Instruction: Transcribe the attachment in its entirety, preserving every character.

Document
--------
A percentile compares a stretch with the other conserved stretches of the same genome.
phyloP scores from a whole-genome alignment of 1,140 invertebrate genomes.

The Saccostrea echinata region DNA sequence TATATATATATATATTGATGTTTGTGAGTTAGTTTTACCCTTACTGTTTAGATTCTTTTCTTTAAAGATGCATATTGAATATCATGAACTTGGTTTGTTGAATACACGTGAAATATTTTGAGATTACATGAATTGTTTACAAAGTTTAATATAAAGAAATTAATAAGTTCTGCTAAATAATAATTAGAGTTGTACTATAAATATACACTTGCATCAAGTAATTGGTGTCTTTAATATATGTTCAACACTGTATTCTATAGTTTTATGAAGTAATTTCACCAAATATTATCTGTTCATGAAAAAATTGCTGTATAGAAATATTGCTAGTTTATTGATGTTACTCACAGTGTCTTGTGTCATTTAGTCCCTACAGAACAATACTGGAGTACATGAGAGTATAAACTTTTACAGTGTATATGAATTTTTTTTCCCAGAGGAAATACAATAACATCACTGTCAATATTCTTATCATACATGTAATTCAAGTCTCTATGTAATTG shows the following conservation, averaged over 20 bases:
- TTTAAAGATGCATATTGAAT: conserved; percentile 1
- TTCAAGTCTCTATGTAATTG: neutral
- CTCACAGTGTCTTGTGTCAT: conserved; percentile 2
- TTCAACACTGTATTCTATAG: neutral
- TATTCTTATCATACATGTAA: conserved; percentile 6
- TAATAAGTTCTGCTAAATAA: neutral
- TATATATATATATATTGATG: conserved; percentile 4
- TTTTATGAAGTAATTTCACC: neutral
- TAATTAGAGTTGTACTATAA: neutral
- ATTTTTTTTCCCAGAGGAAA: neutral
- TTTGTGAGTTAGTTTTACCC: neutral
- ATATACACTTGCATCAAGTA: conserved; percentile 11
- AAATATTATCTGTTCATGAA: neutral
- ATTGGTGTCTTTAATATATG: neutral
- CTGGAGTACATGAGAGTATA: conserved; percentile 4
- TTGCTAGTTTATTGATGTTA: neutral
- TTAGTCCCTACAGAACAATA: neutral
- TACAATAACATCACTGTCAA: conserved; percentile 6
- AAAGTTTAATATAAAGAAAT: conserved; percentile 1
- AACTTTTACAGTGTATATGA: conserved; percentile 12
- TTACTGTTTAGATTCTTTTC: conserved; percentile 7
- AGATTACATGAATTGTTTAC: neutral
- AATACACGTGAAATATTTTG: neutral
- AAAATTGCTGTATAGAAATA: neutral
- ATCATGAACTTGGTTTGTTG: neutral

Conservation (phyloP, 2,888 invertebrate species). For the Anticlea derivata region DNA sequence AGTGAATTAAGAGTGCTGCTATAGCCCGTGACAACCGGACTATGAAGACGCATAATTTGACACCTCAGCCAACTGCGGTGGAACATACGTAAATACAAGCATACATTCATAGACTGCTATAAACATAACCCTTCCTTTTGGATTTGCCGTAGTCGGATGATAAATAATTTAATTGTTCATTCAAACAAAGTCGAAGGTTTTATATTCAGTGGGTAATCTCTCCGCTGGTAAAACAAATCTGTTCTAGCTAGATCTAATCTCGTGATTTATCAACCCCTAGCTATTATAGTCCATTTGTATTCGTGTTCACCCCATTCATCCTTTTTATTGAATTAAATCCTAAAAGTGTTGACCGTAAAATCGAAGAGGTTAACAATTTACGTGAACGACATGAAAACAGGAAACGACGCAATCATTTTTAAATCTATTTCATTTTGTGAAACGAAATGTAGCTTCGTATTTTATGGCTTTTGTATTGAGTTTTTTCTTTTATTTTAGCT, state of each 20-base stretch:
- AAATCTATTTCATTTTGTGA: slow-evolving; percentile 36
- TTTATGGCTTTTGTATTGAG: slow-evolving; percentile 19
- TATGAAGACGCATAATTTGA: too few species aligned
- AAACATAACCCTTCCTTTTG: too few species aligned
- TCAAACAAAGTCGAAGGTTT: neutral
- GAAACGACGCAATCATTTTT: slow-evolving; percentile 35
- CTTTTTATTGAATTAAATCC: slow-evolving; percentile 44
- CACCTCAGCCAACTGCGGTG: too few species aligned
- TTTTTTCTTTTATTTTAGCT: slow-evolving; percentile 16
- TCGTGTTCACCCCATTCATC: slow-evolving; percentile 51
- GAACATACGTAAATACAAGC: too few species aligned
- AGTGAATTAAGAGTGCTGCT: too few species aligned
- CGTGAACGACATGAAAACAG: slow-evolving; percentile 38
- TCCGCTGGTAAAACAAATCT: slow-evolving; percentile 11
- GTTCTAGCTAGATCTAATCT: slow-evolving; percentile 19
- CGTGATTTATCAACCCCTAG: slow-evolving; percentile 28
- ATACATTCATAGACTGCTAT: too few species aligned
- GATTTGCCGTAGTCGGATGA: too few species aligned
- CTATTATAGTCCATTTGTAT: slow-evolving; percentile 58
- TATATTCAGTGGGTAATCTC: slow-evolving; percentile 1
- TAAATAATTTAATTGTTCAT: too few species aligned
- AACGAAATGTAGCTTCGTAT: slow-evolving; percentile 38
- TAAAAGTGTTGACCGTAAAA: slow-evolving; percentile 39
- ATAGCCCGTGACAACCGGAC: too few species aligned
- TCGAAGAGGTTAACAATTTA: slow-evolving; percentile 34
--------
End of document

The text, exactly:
A percentile compares a stretch with the other conserved stretches of the same genome.
phyloP scores from a whole-genome alignment of 1,140 invertebrate genomes.

The Saccostrea echinata region DNA sequence TATATATATATATATTGATGTTTGTGAGTTAGTTTTACCCTTACTGTTTAGATTCTTTTCTTTAAAGATGCATATTGAATATCATGAACTTGGTTTGTTGAATACACGTGAAATATTTTGAGATTACATGAATTGTTTACAAAGTTTAATATAAAGAAATTAATAAGTTCTGCTAAATAATAATTAGAGTTGTACTATAAATATACACTTGCATCAAGTAATTGGTGTCTTTAATATATGTTCAACACTGTATTCTATAGTTTTATGAAGTAATTTCACCAAATATTATCTGTTCATGAAAAAATTGCTGTATAGAAATATTGCTAGTTTATTGATGTTACTCACAGTGTCTTGTGTCATTTAGTCCCTACAGAACAATACTGGAGTACATGAGAGTATAAACTTTTACAGTGTATATGAATTTTTTTTCCCAGAGGAAATACAATAACATCACTGTCAATATTCTTATCATACATGTAATTCAAGTCTCTATGTAATTG shows the following conservation, averaged over 20 bases:
- TTTAAAGATGCATATTGAAT: conserved; percentile 1
- TTCAAGTCTCTATGTAATTG: neutral
- CTCACAGTGTCTTGTGTCAT: conserved; percentile 2
- TTCAACACTGTATTCTATAG: neutral
- TATTCTTATCATACATGTAA: conserved; percentile 6
- TAATAAGTTCTGCTAAATAA: neutral
- TATATATATATATATTGATG: conserved; percentile 4
- TTTTATGAAGTAATTTCACC: neutral
- TAATTAGAGTTGTACTATAA: neutral
- ATTTTTTTTCCCAGAGGAAA: neutral
- TTTGTGAGTTAGTTTTACCC: neutral
- ATATACACTTGCATCAAGTA: conserved; percentile 11
- AAATATTATCTGTTCATGAA: neutral
- ATTGGTGTCTTTAATATATG: neutral
- CTGGAGTACATGAGAGTATA: conserved; percentile 4
- TTGCTAGTTTATTGATGTTA: neutral
- TTAGTCCCTACAGAACAATA: neutral
- TACAATAACATCACTGTCAA: conserved; percentile 6
- AAAGTTTAATATAAAGAAAT: conserved; percentile 1
- AACTTTTACAGTGTATATGA: conserved; percentile 12
- TTACTGTTTAGATTCTTTTC: conserved; percentile 7
- AGATTACATGAATTGTTTAC: neutral
- AATACACGTGAAATATTTTG: neutral
- AAAATTGCTGTATAGAAATA: neutral
- ATCATGAACTTGGTTTGTTG: neutral

Conservation (phyloP, 2,888 invertebrate species). For the Anticlea derivata region DNA sequence AGTGAATTAAGAGTGCTGCTATAGCCCGTGACAACCGGACTATGAAGACGCATAATTTGACACCTCAGCCAACTGCGGTGGAACATACGTAAATACAAGCATACATTCATAGACTGCTATAAACATAACCCTTCCTTTTGGATTTGCCGTAGTCGGATGATAAATAATTTAATTGTTCATTCAAACAAAGTCGAAGGTTTTATATTCAGTGGGTAATCTCTCCGCTGGTAAAACAAATCTGTTCTAGCTAGATCTAATCTCGTGATTTATCAACCCCTAGCTATTATAGTCCATTTGTATTCGTGTTCACCCCATTCATCCTTTTTATTGAATTAAATCCTAAAAGTGTTGACCGTAAAATCGAAGAGGTTAACAATTTACGTGAACGACATGAAAACAGGAAACGACGCAATCATTTTTAAATCTATTTCATTTTGTGAAACGAAATGTAGCTTCGTATTTTATGGCTTTTGTATTGAGTTTTTTCTTTTATTTTAGCT, state of each 20-base stretch:
- AAATCTATTTCATTTTGTGA: slow-evolving; percentile 36
- TTTATGGCTTTTGTATTGAG: slow-evolving; percentile 19
- TATGAAGACGCATAATTTGA: too few species aligned
- AAACATAACCCTTCCTTTTG: too few species aligned
- TCAAACAAAGTCGAAGGTTT: neutral
- GAAACGACGCAATCATTTTT: slow-evolving; percentile 35
- CTTTTTATTGAATTAAATCC: slow-evolving; percentile 44
- CACCTCAGCCAACTGCGGTG: too few species aligned
- TTTTTTCTTTTATTTTAGCT: slow-evolving; percentile 16
- TCGTGTTCACCCCATTCATC: slow-evolving; percentile 51
- GAACATACGTAAATACAAGC: too few species aligned
- AGTGAATTAAGAGTGCTGCT: too few species aligned
- CGTGAACGACATGAAAACAG: slow-evolving; percentile 38
- TCCGCTGGTAAAACAAATCT: slow-evolving; percentile 11
- GTTCTAGCTAGATCTAATCT: slow-evolving; percentile 19
- CGTGATTTATCAACCCCTAG: slow-evolving; percentile 28
- ATACATTCATAGACTGCTAT: too few species aligned
- GATTTGCCGTAGTCGGATGA: too few species aligned
- CTATTATAGTCCATTTGTAT: slow-evolving; percentile 58
- TATATTCAGTGGGTAATCTC: slow-evolving; percentile 1
- TAAATAATTTAATTGTTCAT: too few species aligned
- AACGAAATGTAGCTTCGTAT: slow-evolving; percentile 38
- TAAAAGTGTTGACCGTAAAA: slow-evolving; percentile 39
- ATAGCCCGTGACAACCGGAC: too few species aligned
- TCGAAGAGGTTAACAATTTA: slow-evolving; percentile 34